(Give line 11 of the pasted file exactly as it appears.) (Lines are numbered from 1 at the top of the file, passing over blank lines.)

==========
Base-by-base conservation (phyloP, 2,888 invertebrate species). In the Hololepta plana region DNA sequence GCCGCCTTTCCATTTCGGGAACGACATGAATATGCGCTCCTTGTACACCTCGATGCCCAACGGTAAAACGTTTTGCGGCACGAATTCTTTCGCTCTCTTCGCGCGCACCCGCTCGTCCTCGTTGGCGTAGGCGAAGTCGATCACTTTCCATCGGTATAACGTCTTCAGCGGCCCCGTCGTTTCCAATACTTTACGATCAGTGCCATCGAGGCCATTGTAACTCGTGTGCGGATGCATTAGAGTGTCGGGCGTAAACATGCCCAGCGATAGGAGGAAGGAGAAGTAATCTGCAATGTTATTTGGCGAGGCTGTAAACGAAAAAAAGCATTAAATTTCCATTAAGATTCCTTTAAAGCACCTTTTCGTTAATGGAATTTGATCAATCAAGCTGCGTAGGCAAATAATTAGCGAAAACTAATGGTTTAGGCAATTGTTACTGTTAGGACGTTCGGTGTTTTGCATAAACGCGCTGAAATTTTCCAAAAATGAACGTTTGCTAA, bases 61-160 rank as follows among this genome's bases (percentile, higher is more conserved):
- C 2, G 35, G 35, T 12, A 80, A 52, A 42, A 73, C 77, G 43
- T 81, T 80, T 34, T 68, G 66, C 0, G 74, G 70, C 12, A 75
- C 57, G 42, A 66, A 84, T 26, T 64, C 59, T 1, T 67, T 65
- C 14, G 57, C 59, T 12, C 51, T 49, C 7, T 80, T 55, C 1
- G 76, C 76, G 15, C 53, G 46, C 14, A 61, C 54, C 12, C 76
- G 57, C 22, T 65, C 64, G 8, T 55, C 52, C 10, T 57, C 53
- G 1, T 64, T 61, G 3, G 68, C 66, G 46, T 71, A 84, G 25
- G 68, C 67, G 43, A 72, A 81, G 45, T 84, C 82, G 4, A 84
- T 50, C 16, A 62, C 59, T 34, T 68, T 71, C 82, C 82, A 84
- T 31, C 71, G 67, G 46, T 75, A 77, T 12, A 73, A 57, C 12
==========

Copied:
- T 31, C 71, G 67, G 46, T 75, A 77, T 12, A 73, A 57, C 12